In the study of the Hebrew Scriptures, one sometimes runs across the genre of “wisdom literature.” A distinction is often made between knowledge (facts and information) and wisdom (the ability to use knowledge to live life). Wisdom literature includes Proverbs, the Song of Songs, Esther, Job, Ecclesiastes, and parts of the Psalms.
The Bible tells us that the “fear of the LORD” is the beginning of both wisdom (Psalm 110) and knowledge (Proverbs 1:7). This fear describes having a healthy and accurate idea of who God is, and then responding to Him with wonder, awe, and obedience. (For further treatment, see A Season of Fear.)
A wise person knows who God is and how that knowledge of God helps him live life. In contrast, “The fool says in his heart, ‘There is no God.’” (Psalm 14, 53). The “fool” in ancient Hebrew thinking was not one who was an atheist. Atheism really didn’t exist in a culture where the starting point was, “In the beginning, God…”. The fool in Hebrew culture was one who, despite knowing there was a God, lived life like there wasn’t any God. In a way, fools were “practical atheists.”
When wisdom literature reminds the reader that having a proper concept of God (along with a proper response to Him) is the beginning of really understanding the world and knowing how to live in it, a new definition of wisdom arises. Wisdom is, “living life with God at the core.”
It is interesting that wisdom literature was written during times of great transition for the Jewish people, when they had many questions as to how to live life as everything around them was changing. Examples include when Jewish society became a monarchy, when the Jews started to have settlements based in cities rather than in tribal villages, and when the Jews changed from being a monarchy to being a people in living in exile.
Why does wisdom literature describe such practical living, as is presented in the Proverbs? Why give people filled with questions about their changing and uncertain lives practical advice in areas such as finance, speech, marriage, and child-rearing? Why is Job considered wisdom, when Job has so many questions and so few answers? Why is Esther included, when the name of God is not even mentioned in the book? Why is Ecclesiastes a wisdom book, when the main topic is “meaninglessness.” And why is the Song of Songs, a book about romance and sex given to people struggling with change?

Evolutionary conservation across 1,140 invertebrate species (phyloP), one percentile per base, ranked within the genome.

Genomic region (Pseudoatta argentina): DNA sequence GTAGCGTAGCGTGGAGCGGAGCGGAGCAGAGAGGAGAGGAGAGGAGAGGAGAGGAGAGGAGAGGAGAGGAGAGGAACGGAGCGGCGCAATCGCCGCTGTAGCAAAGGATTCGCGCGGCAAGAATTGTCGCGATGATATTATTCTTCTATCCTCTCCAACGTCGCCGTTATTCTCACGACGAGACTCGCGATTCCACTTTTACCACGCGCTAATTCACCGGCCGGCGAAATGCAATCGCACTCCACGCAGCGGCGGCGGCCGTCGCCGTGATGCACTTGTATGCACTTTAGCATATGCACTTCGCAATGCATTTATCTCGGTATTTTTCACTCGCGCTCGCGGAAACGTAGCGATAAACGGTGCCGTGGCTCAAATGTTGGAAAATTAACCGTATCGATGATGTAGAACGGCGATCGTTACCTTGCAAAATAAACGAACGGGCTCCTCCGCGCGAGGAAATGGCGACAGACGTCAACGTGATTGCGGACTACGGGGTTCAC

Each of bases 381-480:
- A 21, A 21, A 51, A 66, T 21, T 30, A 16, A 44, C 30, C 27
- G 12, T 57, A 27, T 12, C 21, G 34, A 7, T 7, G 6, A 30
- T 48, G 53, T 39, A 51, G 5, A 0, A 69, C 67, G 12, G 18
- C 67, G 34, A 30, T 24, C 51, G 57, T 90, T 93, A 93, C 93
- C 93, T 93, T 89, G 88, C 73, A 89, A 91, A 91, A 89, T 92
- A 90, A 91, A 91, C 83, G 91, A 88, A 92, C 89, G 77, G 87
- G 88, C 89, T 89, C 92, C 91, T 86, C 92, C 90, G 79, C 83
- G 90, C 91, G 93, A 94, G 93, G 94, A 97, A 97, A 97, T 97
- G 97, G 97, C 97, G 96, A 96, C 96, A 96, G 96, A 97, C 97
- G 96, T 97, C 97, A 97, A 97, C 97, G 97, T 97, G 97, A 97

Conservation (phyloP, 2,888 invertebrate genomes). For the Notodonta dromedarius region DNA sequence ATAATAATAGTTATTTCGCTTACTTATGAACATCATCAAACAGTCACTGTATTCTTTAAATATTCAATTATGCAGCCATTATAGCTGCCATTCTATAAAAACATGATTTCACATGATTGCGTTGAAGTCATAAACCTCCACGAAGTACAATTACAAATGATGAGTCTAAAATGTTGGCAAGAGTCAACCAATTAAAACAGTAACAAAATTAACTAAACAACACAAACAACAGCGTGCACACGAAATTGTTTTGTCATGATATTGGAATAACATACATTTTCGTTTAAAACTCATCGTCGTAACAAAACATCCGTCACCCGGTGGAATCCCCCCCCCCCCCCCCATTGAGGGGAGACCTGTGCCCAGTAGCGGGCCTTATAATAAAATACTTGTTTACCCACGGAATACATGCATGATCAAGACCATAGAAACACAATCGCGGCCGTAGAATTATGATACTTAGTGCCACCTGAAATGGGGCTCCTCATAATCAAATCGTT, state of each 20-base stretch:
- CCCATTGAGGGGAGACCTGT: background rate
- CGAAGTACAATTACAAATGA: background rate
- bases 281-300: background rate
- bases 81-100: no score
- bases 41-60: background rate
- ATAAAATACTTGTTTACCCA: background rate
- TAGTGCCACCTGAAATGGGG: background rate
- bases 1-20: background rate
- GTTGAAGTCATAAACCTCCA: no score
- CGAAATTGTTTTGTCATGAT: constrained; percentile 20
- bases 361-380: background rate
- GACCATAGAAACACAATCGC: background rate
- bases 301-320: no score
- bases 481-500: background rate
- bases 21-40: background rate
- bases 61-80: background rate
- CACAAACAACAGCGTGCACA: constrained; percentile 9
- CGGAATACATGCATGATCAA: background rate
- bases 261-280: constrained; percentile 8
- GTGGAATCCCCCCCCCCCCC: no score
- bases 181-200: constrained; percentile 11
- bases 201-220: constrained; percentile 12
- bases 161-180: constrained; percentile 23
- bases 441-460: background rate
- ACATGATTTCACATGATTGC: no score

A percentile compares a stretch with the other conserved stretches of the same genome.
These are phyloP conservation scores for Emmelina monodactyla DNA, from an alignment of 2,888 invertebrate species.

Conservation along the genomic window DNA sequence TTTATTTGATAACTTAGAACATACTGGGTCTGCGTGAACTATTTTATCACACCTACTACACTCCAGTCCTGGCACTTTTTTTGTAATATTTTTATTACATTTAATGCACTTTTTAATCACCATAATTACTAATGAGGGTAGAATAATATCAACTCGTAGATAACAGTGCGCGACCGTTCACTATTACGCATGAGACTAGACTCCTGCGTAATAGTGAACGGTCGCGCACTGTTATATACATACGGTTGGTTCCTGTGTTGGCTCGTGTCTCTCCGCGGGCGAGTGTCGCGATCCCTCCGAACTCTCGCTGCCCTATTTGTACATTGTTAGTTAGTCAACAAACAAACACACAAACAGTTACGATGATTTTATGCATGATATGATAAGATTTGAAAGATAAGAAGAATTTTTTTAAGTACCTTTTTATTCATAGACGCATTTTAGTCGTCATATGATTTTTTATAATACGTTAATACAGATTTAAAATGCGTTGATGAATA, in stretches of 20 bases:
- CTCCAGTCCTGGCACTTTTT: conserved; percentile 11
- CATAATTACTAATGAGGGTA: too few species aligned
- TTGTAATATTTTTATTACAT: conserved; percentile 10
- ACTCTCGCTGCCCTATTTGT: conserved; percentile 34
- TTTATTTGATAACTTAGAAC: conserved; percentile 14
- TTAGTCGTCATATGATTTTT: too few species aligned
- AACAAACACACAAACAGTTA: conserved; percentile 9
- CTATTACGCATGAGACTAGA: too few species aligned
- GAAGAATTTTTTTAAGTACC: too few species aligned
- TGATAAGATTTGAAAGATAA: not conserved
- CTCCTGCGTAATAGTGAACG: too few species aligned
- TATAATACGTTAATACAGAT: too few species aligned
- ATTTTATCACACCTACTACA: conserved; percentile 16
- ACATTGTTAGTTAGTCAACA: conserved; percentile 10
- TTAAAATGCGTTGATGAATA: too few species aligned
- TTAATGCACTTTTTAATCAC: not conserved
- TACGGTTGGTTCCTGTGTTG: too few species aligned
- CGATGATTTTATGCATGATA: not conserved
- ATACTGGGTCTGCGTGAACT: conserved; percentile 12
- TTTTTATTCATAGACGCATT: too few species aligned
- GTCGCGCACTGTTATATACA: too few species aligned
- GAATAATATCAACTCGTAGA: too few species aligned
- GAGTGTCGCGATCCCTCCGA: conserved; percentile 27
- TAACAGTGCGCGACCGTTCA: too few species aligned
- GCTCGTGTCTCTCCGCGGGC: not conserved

The main question the Jewish people were really asking was, “Where is God in times of change and suffering?” Wisdom literature gives the answer – He is there. Always there. He is in your marriage and family, in your work, and in the daily struggles of life. The message of Job is that He is there when you have unanswerable questions. Esther shouts at us that even if God is not mentioned, He is there, saving His people and working behind the scenes setting up and taking down kingdoms. (Esther, by the way, is a Persian name that sounds like the Hebrew word for “hidden”.) The Song of Songs reminds us that if God is anywhere, He is present in marital love, which shows us what His love for us is like. When everything around us is falling apart, when we have many questions, when we wonder where God is, and how we should live in such times of transition, wisdom literature helps us out. It has a message we all need to remember – He is there even when you cannot see Him. Look for Him. And live like He is there. This is wisdom.